Most autumn berries have colours which echo the red, orange and yellow hues of deciduous foliage, and many arrive quite early on in autumn, and so contribute a seasonal colour theme if grown against a background of autumn-colouring trees. Many last for months, even into winter in some cases, if the birds leave them alone. Yellow or orange toxic berries dangle from the branches of the semi-tropical sky flower bush Duranta erecta and its cultivars, which may be trained as a tree or standard or left as a shrub for use as a hedge or screen (ht 2-5m). Larger orange berries smother the domed crown of the diamond-leaf pittosporum or Queensland laurel, an Australian rainforest tree now called Auranticarpa rhombifolia (previously Pittosporum rhombifolium). Growing to 24m tall in its native habitat, it is more likely to be constrained to around 8-10m in a garden setting. The display lasts from March until July and this is a spectacular berrying plant for our mild climate.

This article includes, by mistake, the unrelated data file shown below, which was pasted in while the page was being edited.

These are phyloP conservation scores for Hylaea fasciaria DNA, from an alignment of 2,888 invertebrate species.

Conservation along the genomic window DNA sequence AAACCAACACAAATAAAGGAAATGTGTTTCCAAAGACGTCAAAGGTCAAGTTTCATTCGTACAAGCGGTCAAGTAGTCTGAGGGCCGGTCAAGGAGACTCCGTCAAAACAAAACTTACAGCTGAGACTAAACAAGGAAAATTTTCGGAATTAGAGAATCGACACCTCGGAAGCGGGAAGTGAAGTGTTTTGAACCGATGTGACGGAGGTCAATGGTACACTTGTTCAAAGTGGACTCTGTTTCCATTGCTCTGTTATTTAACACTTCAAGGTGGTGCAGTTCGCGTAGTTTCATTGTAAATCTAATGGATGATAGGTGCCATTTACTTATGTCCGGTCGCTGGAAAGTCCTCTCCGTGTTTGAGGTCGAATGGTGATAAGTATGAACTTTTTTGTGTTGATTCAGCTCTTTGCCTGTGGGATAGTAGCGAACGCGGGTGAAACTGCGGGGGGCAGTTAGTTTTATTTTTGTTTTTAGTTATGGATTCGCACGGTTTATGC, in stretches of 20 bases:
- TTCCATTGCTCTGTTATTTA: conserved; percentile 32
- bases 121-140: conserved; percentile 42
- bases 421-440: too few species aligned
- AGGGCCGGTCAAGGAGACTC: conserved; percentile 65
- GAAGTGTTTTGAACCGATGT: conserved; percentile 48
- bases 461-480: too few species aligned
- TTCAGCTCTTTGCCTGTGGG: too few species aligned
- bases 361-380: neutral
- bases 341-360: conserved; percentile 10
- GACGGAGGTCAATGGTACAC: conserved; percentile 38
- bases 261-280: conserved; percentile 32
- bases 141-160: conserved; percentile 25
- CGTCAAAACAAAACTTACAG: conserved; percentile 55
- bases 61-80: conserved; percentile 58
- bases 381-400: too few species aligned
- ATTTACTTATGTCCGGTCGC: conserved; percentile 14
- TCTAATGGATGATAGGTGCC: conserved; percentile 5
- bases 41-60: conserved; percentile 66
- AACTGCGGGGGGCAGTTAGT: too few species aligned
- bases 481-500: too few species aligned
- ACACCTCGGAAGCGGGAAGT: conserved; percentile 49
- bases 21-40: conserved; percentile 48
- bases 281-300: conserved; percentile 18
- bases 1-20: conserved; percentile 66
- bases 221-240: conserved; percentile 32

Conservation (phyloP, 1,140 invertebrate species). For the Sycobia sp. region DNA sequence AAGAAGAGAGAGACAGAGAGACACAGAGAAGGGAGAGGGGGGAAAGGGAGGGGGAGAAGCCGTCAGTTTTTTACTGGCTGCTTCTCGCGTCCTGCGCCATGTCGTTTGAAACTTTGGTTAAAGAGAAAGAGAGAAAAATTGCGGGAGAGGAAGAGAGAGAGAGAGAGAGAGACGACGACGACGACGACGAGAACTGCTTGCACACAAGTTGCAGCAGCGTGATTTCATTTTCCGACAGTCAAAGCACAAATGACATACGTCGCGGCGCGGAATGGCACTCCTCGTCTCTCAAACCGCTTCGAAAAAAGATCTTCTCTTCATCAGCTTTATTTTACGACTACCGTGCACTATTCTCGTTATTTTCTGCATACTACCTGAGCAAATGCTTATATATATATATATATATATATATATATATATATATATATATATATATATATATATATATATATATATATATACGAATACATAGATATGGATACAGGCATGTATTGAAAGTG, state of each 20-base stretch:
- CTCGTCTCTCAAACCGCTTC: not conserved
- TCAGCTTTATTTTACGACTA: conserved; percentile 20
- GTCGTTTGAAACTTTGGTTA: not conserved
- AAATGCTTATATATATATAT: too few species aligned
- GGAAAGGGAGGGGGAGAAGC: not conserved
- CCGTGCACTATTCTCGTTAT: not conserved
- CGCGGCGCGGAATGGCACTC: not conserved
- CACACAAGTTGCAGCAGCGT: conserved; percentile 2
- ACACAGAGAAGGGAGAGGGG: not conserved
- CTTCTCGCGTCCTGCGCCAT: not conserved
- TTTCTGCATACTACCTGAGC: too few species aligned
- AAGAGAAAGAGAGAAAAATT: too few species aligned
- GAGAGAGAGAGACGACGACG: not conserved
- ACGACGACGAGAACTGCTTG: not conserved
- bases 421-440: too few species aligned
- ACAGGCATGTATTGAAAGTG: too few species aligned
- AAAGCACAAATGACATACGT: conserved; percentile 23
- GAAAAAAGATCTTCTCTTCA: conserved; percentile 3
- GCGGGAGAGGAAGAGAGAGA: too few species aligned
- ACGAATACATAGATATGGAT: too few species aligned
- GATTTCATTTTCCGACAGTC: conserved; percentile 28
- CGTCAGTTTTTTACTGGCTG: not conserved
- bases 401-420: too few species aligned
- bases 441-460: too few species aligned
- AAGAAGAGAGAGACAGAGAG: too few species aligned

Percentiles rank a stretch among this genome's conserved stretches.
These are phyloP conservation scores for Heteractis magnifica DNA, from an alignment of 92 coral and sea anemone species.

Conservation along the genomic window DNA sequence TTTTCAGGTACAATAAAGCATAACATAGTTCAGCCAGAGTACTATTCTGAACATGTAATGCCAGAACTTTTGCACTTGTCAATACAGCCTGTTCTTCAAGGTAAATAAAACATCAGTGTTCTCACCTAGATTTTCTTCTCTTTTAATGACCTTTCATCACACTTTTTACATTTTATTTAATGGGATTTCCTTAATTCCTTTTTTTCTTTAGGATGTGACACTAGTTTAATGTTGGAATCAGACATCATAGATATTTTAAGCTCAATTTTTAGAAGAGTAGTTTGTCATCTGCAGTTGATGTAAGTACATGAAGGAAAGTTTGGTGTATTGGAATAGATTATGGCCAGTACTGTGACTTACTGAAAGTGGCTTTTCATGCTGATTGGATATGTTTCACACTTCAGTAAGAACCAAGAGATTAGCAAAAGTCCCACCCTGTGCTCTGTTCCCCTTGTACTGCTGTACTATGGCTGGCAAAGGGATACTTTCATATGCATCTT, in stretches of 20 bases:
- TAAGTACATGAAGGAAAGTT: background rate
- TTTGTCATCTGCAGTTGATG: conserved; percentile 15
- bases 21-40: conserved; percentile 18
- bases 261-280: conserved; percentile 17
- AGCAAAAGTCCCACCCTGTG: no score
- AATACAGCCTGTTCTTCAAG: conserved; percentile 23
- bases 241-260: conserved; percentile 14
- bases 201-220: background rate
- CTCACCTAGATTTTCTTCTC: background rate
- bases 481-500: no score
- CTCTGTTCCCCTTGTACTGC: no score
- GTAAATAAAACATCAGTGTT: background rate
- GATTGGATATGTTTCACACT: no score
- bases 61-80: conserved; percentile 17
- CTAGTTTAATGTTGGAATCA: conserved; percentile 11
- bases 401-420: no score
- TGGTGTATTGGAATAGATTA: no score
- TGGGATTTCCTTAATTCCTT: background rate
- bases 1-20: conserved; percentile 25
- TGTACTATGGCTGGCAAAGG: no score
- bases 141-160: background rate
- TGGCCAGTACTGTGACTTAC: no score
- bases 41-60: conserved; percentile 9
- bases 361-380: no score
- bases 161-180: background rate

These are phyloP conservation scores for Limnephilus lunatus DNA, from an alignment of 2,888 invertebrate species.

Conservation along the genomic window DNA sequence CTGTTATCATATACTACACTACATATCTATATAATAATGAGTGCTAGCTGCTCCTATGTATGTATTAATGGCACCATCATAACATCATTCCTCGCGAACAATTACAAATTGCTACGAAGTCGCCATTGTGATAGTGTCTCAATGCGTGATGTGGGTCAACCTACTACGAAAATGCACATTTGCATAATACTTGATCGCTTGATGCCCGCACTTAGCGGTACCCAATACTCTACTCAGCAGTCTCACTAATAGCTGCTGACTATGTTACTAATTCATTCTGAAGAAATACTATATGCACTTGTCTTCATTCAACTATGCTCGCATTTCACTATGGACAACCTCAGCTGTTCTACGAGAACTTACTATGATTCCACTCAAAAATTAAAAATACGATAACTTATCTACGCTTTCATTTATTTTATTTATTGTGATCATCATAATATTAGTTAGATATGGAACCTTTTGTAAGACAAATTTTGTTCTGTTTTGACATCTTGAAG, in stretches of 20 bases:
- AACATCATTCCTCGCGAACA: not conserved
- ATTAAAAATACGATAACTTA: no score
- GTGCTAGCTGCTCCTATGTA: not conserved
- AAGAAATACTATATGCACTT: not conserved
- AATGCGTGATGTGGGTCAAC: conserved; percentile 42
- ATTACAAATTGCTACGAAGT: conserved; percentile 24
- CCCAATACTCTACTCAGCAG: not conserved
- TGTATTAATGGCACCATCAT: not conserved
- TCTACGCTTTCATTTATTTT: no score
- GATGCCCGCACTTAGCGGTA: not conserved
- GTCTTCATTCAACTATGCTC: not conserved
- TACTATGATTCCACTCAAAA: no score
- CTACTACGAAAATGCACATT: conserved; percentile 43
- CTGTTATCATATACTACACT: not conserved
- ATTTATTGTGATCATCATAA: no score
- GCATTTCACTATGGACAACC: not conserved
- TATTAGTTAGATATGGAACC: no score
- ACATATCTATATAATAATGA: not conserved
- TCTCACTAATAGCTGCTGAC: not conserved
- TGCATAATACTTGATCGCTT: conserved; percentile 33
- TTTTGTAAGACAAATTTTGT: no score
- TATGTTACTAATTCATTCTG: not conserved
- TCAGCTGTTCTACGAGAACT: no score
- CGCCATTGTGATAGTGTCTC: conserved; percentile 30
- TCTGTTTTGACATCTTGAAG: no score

Some of the many members of the Viburnum tribe will produce red or reddish-black berries in autumn; however, these are seldom seen as they usually require the planting of separate male and female plants together. A self-fertile cultivar of the guelder rose (Viburnum opulus 'Notcutt's Variety', ht 2-4m), however, does produce its translucent red fruit reliably. Where old-fashioned and species roses have not been dead-headed, their lacy fretworks of almost leafless stems in autumn are often studded with orange or red hips. Rugosa roses are particularly renowned for their large, juicy red hips.